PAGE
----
That said, the facial expressions are usually pretty well realised (althought it is sometimes difficult to tell if Maya is tense or constipated).
In addition to the design, the animation is of a pretty decent standard as well, except for certain occasions where the character movements seem … odd. Thankfully these occasions are fairly few and far between, but they are noticeable when they occur. One also has to wonder if Maya likes the short dress she generally wears as she has one with exactly the same design during the flashbacks to her childhood.
Another aspect of the show that’s odd is the acting. Hikasa Youko and Mizushima Takahiro are pretty good as Maya and Fumiaki (or Bunmei, whichever name you prefer to call him by), and the rest of the cast deliver some perfectly decent performances throughout. What’s odd though, is that even with some decent acting the characters just don’t seem to work. The audience is given nothing to sympathise or empathise with, and while some may believe this to be due to poor acting, in actuality its down to a poor script.
The sound quality is decent throughout the series, but one of the problems with Occult Academy is the music, or rather, the choreography. The tracks on offer are well chosen but there are several scenes where they just don’t seem to mesh with the on screen action. In addition to this the OP, which is a fairly typical J-rock track called “Flying Humanoid” by Nakagawa Shouko, works well as an opening theme, but the opening sequence itself doesn’t seem to work with the music. As for the ED, “Kimi ga Iru Basho” by Takagaki Ayahi is a decent enough song as well, but again the ending sequence makes no sense (unless images of a girl and boy lying in grass are your thing).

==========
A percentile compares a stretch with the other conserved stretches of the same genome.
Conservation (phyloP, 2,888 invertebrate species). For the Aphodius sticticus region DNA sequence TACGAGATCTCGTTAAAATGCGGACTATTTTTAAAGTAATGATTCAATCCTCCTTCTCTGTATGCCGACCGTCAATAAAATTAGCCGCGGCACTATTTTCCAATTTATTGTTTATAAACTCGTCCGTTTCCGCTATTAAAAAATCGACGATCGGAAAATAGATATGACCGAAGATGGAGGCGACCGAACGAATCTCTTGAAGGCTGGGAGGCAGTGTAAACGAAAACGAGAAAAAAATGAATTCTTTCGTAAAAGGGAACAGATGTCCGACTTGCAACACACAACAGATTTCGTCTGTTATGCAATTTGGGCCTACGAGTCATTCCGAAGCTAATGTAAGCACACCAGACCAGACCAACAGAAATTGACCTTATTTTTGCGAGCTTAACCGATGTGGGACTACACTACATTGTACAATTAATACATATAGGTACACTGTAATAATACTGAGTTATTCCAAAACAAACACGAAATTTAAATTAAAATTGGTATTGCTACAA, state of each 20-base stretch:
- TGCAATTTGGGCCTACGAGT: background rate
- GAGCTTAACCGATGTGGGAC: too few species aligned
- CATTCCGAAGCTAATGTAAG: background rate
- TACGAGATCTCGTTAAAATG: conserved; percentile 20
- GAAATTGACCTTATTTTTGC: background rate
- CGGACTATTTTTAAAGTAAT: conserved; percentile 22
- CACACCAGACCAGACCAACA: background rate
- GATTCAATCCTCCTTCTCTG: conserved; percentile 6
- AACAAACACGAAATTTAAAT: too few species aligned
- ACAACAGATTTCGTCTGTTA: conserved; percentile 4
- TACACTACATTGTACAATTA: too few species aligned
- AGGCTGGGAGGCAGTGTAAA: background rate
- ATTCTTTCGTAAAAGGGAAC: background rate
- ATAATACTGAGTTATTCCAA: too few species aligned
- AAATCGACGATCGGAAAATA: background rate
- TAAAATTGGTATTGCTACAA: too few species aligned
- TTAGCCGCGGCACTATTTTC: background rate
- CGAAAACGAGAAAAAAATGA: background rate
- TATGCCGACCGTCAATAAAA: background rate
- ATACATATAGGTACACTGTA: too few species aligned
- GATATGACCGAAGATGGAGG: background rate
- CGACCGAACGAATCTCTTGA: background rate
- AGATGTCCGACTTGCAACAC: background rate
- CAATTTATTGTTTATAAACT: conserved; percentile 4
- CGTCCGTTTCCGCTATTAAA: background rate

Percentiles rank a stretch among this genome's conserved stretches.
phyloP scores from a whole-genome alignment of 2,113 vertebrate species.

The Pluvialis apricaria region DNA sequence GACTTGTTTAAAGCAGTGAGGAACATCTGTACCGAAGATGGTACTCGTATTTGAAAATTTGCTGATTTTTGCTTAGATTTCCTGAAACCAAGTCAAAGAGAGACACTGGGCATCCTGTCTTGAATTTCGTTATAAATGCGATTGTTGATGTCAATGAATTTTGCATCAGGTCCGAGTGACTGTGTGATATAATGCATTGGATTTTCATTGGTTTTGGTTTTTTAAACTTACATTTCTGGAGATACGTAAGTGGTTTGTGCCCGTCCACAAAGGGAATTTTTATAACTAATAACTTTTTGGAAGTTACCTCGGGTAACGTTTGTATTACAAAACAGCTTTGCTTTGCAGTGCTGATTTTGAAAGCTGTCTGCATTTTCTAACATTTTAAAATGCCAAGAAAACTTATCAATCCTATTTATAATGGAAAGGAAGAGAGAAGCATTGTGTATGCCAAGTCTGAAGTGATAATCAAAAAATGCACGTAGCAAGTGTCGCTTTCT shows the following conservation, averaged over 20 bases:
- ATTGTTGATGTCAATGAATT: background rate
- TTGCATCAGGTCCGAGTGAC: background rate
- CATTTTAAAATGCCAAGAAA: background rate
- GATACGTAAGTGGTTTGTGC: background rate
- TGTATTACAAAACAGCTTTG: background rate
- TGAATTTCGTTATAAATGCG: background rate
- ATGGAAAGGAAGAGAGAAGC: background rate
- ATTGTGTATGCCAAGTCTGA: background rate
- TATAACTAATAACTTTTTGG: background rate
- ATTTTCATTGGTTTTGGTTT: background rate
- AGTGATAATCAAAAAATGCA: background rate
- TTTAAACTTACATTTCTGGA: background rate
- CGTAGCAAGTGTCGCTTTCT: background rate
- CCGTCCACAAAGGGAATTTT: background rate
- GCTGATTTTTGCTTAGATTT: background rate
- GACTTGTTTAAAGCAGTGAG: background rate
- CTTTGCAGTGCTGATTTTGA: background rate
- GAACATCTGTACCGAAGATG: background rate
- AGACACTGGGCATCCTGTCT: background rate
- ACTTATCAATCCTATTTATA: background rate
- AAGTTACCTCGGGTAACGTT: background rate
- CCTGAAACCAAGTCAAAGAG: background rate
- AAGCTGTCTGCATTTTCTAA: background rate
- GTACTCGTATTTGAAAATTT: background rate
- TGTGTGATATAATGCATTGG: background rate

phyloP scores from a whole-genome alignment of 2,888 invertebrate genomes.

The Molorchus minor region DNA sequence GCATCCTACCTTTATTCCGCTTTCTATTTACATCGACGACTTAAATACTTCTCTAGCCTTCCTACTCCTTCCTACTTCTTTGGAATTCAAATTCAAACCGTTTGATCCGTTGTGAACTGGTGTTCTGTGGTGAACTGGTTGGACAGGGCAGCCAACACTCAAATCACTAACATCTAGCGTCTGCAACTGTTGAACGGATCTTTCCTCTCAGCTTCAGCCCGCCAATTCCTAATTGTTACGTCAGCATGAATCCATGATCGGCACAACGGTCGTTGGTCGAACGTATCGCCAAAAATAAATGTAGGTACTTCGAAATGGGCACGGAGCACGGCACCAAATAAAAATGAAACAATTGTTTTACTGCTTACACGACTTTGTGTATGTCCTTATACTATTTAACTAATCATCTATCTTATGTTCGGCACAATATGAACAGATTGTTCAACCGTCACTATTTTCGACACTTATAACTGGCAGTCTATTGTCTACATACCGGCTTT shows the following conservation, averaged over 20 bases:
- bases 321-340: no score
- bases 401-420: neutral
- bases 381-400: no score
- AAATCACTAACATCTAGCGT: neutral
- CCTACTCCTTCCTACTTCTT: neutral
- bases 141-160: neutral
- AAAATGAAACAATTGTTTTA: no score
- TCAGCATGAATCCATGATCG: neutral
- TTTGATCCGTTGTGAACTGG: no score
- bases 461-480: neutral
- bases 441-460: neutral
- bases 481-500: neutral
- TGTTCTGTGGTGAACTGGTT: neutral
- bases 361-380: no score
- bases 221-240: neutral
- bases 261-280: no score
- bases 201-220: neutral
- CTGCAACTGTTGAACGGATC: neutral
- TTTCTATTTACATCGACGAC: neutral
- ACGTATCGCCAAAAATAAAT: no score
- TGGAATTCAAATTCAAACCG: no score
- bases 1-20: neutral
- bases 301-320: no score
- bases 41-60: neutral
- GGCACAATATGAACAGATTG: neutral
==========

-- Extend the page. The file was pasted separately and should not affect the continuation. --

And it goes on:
It’s not that the music itself is bad, but rather its implementation is a bit strange.
As I mentioned before the acting is decent enough, but the characters lack any real depth for the entirety of the series. One of the biggest problems with Occult Academy is that there is simply too much going on at any one time, and because of this the characters seem like nothing more than by-products of the plot. The overly complicated storyline precludes any real growth or characterisation, especially for Maya and Fumiaki, and it’s not until the final few episodes that they actually start to develop. Even then the storyline gets in the way, which is a shame as some of the characters, especially Fumiaki, had some very interesting histories which really warranted more of a look.
Sekimatsu Occult Gakuin is a decent enough series that toys with some interesting ideas, but doesn’t really go any further than that. The problem is that the story is far too complicated for its own good, and because of this everything else in the show seems to have been thrown off course. It may have seemed like a good idea on paper, but like so many other things like that, the result is nothing more than a decent looking anime with no real substance.
That said, there are several interesting plot points that even I found distracting, but they’re not enough to support the weight of an entire series and all its characters. Granted there may be viewers who don’t mind that the plot seems to have been hammered together from one of Haruhi’s delusions, but it just wasn’t enough for me as there is little in the way of justification for anything that happens in Occult Academy.
It’s a shame really, but the quality of releases from Anime no Chikara seems to be dropping by degrees, and Sora no Woto remains the best title from that stable so far.